If you’re one of the millions of people who suffer from chronic back and neck pain, you may be considering ultrasonic spine surgery as a treatment option. This procedure has been shown to be effective in relieving pain for many patients.
However, it’s important to understand the risks and benefits involved before making a decision. This blog post will discuss what ultrasonic spine surgery is, how it works, and the recovery time involved.
Ultrasonic Spine Surgery is a minimally invasive procedure that uses ultrasonic waves to break up and remove herniated discs. Many surgeons claim that ultrasonic spine surgery leads to:
Ultrasonic spine surgery is performed using an ultrasonic scalpel. This device emits high-frequency sound waves that can cut through tissue with minimal heat damage. This allows the surgeon to remove tumors, lesions, and other tissues safely and effectively.
Minimally invasive spine surgery (MISS) is a type of surgery used to treat various spinal conditions. MISS is performed using small incisions and advanced technology, such as lasers and ultrasonic scalpels. This approach causes less tissue damage, and results in less scarring than traditional spine surgery.
People often see surgeons using tools such as an endoscope and ultrasonic scalpels and instantly assume that the surgeon is performing a minimally invasive surgery, but that's not the case. Minimally invasive spine surgery is a term that comprises of various approaches and tools. Ultrasonic scalpels, lasers, endoscopes are all tools that surgeons can use in both open and minimally invasive spine surgeries.
This means, even if a surgeon is using an ultrasonic scalpel or laser, the surgeon may not be performing surgery that is truly minimally invasive.
The most important element of any surgery isn't the instrument or tool itself. Rather, it's the approach coupled with the skill and experience of the surgeon.
Traditional open spine surgery involves widely exposing the spine through big incisions. In contrast, surgeons use 3D images, CAT scans, robotics, and other tools to complete a procedure that exposes much less of it.
According to MedStar Georgetown, traditional surgery is the best option for about 20% of the cases its team handles, but Minimally Invasive Spine Surgery techniques are better in most cases.
During ultrasonic spine surgery, the surgeon will make a small incision in your back. A special instrument called an ultrasonic probe would be inserted through this incision. The probe emits ultrasonic waves that break up the herniated disc into small pieces. These pieces are then removed through suction.
Ultrasonic spine surgery can be an effective treatment for herniated discs–degenerative disc
disease. This procedure can also help improve the range of motion and reduce inflammation.
Herniated discs can cause back or neck pain, arm or leg discomfort, and even advance into more complicated syndromes such as sciatica, radiculopathy, or myelopathy. We call pain originating in a damaged disc “discogenic” pain.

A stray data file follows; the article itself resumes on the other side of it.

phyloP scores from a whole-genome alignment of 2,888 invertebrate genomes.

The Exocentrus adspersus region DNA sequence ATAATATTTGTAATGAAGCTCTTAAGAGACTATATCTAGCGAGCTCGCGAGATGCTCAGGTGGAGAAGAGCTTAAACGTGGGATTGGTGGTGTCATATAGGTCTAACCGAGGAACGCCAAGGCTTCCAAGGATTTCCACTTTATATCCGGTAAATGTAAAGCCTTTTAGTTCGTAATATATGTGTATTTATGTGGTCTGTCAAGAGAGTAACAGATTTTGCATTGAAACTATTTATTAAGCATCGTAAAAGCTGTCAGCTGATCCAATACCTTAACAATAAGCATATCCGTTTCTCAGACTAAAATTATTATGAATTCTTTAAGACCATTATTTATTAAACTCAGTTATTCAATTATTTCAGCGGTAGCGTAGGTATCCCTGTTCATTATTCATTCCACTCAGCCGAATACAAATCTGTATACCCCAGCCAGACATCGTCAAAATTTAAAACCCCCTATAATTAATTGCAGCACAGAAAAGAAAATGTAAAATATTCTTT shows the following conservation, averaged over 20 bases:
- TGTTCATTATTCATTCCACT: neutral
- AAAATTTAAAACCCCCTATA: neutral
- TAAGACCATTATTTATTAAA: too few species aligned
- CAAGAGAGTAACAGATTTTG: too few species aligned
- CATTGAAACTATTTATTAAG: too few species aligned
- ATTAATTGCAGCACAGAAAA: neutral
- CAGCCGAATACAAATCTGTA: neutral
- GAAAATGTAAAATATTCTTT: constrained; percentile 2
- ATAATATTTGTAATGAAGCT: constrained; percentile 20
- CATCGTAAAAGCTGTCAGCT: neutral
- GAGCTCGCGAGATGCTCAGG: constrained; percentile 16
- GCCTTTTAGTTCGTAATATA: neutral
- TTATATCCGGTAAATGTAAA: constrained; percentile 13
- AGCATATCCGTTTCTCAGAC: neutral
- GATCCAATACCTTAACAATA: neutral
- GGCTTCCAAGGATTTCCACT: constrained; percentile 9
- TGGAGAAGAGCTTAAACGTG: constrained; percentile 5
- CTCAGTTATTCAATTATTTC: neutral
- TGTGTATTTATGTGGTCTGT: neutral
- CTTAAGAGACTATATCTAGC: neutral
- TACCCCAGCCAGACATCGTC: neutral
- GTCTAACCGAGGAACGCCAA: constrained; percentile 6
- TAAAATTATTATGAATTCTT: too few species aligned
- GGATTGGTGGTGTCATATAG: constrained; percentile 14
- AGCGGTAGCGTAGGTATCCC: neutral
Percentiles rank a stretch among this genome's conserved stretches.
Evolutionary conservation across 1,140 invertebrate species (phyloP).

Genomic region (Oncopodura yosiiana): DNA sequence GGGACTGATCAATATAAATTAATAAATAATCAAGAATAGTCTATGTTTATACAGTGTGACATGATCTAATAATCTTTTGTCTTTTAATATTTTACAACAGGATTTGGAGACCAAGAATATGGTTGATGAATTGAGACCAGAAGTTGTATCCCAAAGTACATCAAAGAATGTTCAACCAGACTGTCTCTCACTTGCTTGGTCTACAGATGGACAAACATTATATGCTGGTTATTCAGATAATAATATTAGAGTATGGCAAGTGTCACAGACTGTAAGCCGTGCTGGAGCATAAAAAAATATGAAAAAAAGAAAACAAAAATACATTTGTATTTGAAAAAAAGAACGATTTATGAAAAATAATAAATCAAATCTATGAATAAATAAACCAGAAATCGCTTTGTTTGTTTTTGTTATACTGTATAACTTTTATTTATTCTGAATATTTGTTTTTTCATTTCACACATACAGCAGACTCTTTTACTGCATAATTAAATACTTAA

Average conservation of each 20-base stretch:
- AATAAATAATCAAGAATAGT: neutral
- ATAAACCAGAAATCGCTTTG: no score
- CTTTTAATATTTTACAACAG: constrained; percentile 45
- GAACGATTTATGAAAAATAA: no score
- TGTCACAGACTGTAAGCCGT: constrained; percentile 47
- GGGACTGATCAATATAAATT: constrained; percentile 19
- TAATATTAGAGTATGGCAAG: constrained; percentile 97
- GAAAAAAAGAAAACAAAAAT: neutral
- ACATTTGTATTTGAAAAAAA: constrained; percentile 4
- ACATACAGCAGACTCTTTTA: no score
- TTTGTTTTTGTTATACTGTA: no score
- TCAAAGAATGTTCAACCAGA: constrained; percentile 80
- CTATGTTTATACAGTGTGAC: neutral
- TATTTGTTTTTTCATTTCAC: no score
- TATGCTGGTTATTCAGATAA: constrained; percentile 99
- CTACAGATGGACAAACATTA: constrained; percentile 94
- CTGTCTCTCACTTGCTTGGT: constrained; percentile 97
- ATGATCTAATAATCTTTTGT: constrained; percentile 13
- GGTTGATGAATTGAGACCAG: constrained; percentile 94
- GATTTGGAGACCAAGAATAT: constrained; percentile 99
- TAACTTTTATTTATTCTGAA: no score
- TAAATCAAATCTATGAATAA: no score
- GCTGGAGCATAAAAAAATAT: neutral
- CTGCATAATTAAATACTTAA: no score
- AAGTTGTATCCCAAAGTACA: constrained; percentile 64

There are 23 intervertebral discs in the spinal column. These discs are soft tissue joints composed of a hydraulic gelatinous core called the nucleus pulposus encased within a firm outer collagen wall termed the annulus fibrosus. The discs protect the spinal vertebrae and nerves from sudden impact and absorb shock from spine movements like bending, twisting, and jumping.
Unfortunately, the disc's outer wall, the annulus fibrosus, can develop traumatic tears (annular tear), allowing the jelly-like nucleus pulposus to push backward out of the tear into the spinal canal or neural foramen.
The part of the jelly nucleus pulposus that pushes out through the tear is called the herniation. In many cases, this hernia can impinge on a nerve, giving rise to inflammation and irritation of the affected nerve.
Degenerative disc disease involves various biochemical, structural, nutritional, and molecular changes that occur in the spinal disc over time or following an initial injury to the intervertebral spinal disc in your spine.
Degenerative disc disease is a common cause of back pain and neck pain (discogenic pain), sciatica, and radiculopathy. The pain in your back from degenerative disc disease comes from irritated (inflamed or compressed) nerve fibers nearby and can be categorized as mechanical instability. Deuk Spine Institute offers a wide range of treatments for this condition.
Spinal stenosis occurs when, usually due to the age of the body, the spinal canal narrows and puts pressure on the important spinal nerves. Spinal stenosis is called cervical stenosis when it occurs in the neck area, thoracic stenosis in the middle to upper part of the back, and lumbar stenosis in the lower back area.
Narrowing can happen for several reasons, such as ligaments and cartilage thickening in the canal or excessive bone growth, causing the opening to become more slender over time.